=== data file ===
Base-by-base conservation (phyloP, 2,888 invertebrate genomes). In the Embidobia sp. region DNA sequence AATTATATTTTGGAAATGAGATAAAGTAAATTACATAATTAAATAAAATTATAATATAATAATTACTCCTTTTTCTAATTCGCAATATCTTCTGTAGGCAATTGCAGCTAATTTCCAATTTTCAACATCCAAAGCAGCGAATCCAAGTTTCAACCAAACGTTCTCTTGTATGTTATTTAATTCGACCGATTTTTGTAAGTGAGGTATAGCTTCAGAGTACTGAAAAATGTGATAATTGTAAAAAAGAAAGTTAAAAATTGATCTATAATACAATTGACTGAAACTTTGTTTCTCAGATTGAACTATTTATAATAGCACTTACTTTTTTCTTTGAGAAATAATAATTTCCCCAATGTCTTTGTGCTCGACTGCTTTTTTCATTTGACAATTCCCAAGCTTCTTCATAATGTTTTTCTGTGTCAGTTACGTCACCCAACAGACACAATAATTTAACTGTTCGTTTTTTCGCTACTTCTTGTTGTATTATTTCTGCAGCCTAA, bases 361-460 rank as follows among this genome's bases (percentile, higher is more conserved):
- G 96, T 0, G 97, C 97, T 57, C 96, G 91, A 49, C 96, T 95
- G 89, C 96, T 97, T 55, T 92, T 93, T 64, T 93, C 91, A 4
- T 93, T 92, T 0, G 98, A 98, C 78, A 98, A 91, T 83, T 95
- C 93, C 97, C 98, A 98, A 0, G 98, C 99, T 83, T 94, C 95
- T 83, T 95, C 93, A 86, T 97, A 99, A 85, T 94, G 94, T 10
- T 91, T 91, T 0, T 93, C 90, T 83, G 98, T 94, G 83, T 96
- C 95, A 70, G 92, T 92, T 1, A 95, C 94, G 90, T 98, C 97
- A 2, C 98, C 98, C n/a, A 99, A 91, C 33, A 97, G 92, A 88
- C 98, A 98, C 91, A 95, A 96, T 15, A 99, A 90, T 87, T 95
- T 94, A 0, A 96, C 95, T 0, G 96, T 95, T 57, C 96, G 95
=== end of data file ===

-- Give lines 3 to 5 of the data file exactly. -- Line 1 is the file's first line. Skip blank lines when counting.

- G 89, C 96, T 97, T 55, T 92, T 93, T 64, T 93, C 91, A 4
- T 93, T 92, T 0, G 98, A 98, C 78, A 98, A 91, T 83, T 95
- C 93, C 97, C 98, A 98, A 0, G 98, C 99, T 83, T 94, C 95